Monday, 12 November 2012

Carla Crespo and Julia Martínez Rubio in "Castro" [2009 Argentina]

Film professor Alejo Moguillansky is among the more interesting contemporary directors making films in Argentina today. His frenetic drama "Castro" appears to be an exercise in slapstick nihilism with its protagonist caught in an existential trap.

Castro has separated from wife Rebeca - he's now in love with Celia, but his idea of turning a new page in life doesn't seem to be happening, because he is being chased by his past, literally, in the form of his wife, and two men, one of whom is her new lover Willie, and the other, specifically hired to track down Castro. A good portion of the film is consumed in this palpably ineffectual chase through the streets and trains of Buenos Aires. Celia loves Castro, but she also wants him to find himself a job. And that's his biggest problem, because he feels it's his idleness that is allowing them to stay as a couple. "I have you, my head, and my body. If I get a job, one or more of the three would disappear". He adds, "to earn a living, is to waste one's life". But he does find a job, or more accurately, a job finds him. One which seemingly involves a lot more purposeless 'running'. As only expected, Castro quits the job in disgust during the final minutes of the film, whose climatic finale will also leave us perplexed.

Perhaps, a more descriptive title for the film could have been "Corre, Castro, corre". Castro is metaphorically running away from things that most of us find necessary in order to live 'normal' lives, because he thinks that would be an ignorance-filled, catatonic existence. Loosely based on Irish author Samuel Beckett's satirical novel "Murphy", the film is set in a frantic environment, and we see people running even when there is really no need. Apart from its philosophical intentions, the film also appears to be an ode to the silent era, with its hurried pace and snappy editing, the highly visual gags, and even the piano accompaniment. But the film doesn't really take itself seriously - its treatment is largely comedic - satire delivered through slapstick and deadpan. I get the impression that this film has been made for its own sake, it's about the joy of film-making itself. Whether you're left pondering about its message, or simply taking it at face value, this is an enjoyable film to watch despite its bleak outlook, it is Recommended Viewing..!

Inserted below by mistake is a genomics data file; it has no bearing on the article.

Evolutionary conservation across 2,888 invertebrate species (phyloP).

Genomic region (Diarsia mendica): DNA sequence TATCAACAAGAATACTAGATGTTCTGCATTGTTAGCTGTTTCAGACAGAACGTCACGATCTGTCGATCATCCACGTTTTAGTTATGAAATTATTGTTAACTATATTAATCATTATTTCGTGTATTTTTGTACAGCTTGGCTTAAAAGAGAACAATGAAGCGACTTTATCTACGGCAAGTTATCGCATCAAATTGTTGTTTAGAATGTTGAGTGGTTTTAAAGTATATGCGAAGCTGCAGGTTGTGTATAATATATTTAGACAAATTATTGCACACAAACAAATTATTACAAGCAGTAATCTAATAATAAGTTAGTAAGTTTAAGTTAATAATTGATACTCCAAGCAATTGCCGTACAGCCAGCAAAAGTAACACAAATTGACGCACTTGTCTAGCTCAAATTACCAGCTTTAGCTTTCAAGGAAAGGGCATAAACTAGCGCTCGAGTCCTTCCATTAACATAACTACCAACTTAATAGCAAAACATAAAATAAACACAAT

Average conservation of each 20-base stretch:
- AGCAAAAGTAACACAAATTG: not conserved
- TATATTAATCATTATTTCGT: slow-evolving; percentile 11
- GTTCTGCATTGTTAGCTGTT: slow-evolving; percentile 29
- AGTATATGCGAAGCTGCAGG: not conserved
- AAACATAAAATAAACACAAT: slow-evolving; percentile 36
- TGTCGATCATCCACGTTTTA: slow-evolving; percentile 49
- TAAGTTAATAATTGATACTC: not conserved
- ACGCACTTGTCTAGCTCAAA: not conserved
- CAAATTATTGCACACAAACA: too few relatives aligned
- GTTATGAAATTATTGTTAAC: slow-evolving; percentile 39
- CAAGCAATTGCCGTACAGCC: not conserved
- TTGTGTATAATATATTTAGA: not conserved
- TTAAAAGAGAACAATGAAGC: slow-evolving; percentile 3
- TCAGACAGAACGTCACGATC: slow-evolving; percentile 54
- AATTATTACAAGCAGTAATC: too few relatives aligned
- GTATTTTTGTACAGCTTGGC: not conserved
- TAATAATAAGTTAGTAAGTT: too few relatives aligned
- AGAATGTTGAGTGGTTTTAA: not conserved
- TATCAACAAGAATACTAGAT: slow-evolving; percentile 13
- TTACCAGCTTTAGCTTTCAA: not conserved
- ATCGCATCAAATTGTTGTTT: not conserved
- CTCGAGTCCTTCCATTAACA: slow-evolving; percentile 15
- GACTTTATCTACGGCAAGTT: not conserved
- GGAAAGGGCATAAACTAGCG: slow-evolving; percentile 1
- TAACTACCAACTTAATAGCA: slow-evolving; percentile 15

The Nudity: Carla Crespo and Julia Martínez Rubio
There are a few brief scenes in the film involving nudity, one of which is a good example of what we now call 'sexposition'. In this witty scene, Rebeca enquires Willie, her new lover, whereabouts of husband Castro, and his girlfriend Celia, insisting he answer her questions without stopping from what he was doing, i.e., ass-licking, and it is plain to see the intended pun on Rebeca's temperament. Domineering and quick-fire Rebeca is well played by Carla Crespo. There is also brief nudity in a bathtub from Julia Martínez Rubio who plays the character of Castro's girlfriend Celia.

Carla Crespo and Julia Martínez Rubio in Castro


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